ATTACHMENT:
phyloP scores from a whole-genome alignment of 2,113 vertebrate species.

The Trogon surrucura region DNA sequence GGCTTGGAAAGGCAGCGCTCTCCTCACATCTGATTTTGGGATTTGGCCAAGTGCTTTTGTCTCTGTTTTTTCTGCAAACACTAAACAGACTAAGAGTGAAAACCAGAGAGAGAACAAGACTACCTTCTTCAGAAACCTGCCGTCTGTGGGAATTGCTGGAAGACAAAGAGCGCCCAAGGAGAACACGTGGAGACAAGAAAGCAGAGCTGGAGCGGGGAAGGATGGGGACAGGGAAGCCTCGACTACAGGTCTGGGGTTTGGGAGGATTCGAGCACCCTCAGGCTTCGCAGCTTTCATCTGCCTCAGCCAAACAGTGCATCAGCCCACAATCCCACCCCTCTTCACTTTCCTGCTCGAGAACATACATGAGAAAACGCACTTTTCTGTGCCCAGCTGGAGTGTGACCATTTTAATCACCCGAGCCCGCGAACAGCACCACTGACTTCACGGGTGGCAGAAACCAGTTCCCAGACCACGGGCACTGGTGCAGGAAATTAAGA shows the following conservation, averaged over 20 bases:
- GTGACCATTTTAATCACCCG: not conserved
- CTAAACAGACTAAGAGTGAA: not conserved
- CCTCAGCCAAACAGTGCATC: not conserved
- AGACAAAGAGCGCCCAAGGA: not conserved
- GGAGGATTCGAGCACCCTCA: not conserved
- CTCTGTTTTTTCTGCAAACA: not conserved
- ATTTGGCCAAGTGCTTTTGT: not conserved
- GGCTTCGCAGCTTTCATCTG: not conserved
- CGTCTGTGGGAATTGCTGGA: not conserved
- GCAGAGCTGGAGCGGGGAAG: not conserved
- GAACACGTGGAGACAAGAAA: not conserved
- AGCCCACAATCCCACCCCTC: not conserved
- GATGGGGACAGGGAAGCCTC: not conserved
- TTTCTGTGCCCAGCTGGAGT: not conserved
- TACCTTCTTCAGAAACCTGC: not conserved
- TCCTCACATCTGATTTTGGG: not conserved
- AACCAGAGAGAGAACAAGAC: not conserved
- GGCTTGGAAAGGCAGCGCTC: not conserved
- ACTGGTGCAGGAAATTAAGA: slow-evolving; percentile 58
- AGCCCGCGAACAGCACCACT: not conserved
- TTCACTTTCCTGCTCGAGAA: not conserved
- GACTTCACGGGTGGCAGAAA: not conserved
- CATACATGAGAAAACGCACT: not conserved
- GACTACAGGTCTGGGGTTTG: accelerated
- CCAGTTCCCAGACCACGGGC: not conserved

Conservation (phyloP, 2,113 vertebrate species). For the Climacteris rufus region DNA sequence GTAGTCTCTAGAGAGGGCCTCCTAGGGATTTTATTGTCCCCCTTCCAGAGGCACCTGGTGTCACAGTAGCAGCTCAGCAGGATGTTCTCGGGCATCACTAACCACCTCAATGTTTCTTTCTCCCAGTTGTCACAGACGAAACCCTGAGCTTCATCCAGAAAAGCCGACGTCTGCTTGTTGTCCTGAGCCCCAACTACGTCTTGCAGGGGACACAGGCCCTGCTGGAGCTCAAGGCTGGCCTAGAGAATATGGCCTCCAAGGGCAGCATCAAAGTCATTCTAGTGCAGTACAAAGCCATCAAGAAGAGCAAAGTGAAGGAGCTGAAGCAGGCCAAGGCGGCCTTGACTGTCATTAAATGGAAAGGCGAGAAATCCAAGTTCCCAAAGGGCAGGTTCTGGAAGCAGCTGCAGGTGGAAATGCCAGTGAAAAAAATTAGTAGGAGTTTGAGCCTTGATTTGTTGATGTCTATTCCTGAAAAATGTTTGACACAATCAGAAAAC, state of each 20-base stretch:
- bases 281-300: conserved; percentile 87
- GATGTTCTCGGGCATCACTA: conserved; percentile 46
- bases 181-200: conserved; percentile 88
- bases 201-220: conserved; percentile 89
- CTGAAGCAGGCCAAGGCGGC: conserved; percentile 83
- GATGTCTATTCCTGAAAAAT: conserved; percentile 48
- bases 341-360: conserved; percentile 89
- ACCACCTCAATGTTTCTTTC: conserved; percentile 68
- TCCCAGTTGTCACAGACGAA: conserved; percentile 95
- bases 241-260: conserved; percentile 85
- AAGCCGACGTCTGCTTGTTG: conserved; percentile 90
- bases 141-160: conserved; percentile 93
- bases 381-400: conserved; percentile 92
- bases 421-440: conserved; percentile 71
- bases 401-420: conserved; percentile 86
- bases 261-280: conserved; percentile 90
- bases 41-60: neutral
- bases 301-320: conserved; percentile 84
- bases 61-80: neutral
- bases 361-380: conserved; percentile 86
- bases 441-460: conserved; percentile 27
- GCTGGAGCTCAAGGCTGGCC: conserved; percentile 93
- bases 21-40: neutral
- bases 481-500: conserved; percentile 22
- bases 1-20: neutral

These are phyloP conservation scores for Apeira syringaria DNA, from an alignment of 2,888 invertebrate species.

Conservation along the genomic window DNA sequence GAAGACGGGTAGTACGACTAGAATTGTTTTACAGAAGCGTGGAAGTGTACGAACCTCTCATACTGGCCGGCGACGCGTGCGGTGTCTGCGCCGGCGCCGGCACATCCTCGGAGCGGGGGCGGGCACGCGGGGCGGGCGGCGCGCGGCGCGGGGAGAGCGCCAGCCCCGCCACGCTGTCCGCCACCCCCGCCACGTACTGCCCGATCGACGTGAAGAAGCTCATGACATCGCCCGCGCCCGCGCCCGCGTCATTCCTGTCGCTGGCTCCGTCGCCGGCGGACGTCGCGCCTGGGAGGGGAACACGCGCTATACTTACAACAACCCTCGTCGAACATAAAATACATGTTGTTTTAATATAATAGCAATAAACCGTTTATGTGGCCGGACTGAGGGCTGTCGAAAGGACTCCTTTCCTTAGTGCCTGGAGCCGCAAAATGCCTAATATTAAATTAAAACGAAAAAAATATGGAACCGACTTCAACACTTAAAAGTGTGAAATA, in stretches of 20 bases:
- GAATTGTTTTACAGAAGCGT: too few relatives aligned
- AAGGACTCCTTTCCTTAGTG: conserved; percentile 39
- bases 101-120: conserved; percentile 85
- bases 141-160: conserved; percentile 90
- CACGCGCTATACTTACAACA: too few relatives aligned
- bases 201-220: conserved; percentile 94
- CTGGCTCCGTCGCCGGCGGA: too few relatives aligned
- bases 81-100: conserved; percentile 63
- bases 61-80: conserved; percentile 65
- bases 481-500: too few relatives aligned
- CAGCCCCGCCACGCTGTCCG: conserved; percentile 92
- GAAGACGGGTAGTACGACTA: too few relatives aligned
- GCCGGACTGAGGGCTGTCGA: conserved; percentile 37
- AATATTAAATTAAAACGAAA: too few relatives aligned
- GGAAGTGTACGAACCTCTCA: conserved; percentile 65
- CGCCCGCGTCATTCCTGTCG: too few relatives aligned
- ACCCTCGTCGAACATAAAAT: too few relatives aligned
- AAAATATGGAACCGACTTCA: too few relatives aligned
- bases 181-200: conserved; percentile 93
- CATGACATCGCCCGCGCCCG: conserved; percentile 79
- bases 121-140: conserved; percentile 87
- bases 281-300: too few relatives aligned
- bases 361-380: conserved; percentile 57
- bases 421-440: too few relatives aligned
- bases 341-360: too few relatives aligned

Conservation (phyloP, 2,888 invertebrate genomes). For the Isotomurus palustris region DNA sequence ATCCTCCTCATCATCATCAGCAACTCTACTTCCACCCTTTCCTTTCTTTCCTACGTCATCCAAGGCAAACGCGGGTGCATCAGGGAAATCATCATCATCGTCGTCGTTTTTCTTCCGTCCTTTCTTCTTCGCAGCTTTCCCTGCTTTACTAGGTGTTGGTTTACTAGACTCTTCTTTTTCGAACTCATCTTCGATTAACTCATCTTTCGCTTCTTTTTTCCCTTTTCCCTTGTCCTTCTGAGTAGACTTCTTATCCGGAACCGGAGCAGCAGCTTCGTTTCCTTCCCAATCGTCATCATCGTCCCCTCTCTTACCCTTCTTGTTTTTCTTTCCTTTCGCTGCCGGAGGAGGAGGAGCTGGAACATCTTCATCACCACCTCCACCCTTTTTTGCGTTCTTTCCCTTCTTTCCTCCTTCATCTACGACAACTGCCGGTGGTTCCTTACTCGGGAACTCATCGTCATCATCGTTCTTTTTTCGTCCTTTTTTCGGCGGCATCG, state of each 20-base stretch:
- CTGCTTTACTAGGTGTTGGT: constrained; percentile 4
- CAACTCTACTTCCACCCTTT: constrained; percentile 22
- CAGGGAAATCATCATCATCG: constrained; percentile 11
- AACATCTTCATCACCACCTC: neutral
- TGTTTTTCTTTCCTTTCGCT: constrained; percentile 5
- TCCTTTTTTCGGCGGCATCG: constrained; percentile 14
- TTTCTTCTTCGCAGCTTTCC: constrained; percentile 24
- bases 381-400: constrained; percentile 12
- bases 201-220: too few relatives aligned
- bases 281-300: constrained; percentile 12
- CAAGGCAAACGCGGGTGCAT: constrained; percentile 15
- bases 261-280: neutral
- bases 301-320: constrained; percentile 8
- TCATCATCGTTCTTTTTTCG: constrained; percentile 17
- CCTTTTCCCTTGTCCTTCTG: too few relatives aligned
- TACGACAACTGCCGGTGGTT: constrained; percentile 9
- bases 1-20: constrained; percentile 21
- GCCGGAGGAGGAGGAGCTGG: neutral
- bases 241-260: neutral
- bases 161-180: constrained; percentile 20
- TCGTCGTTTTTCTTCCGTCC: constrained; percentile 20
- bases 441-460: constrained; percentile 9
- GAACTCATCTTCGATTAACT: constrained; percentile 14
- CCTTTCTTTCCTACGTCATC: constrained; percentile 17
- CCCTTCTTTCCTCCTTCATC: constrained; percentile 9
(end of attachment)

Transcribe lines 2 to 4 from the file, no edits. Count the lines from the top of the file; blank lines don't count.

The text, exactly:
The Trogon surrucura region DNA sequence GGCTTGGAAAGGCAGCGCTCTCCTCACATCTGATTTTGGGATTTGGCCAAGTGCTTTTGTCTCTGTTTTTTCTGCAAACACTAAACAGACTAAGAGTGAAAACCAGAGAGAGAACAAGACTACCTTCTTCAGAAACCTGCCGTCTGTGGGAATTGCTGGAAGACAAAGAGCGCCCAAGGAGAACACGTGGAGACAAGAAAGCAGAGCTGGAGCGGGGAAGGATGGGGACAGGGAAGCCTCGACTACAGGTCTGGGGTTTGGGAGGATTCGAGCACCCTCAGGCTTCGCAGCTTTCATCTGCCTCAGCCAAACAGTGCATCAGCCCACAATCCCACCCCTCTTCACTTTCCTGCTCGAGAACATACATGAGAAAACGCACTTTTCTGTGCCCAGCTGGAGTGTGACCATTTTAATCACCCGAGCCCGCGAACAGCACCACTGACTTCACGGGTGGCAGAAACCAGTTCCCAGACCACGGGCACTGGTGCAGGAAATTAAGA shows the following conservation, averaged over 20 bases:
- GTGACCATTTTAATCACCCG: not conserved
- CTAAACAGACTAAGAGTGAA: not conserved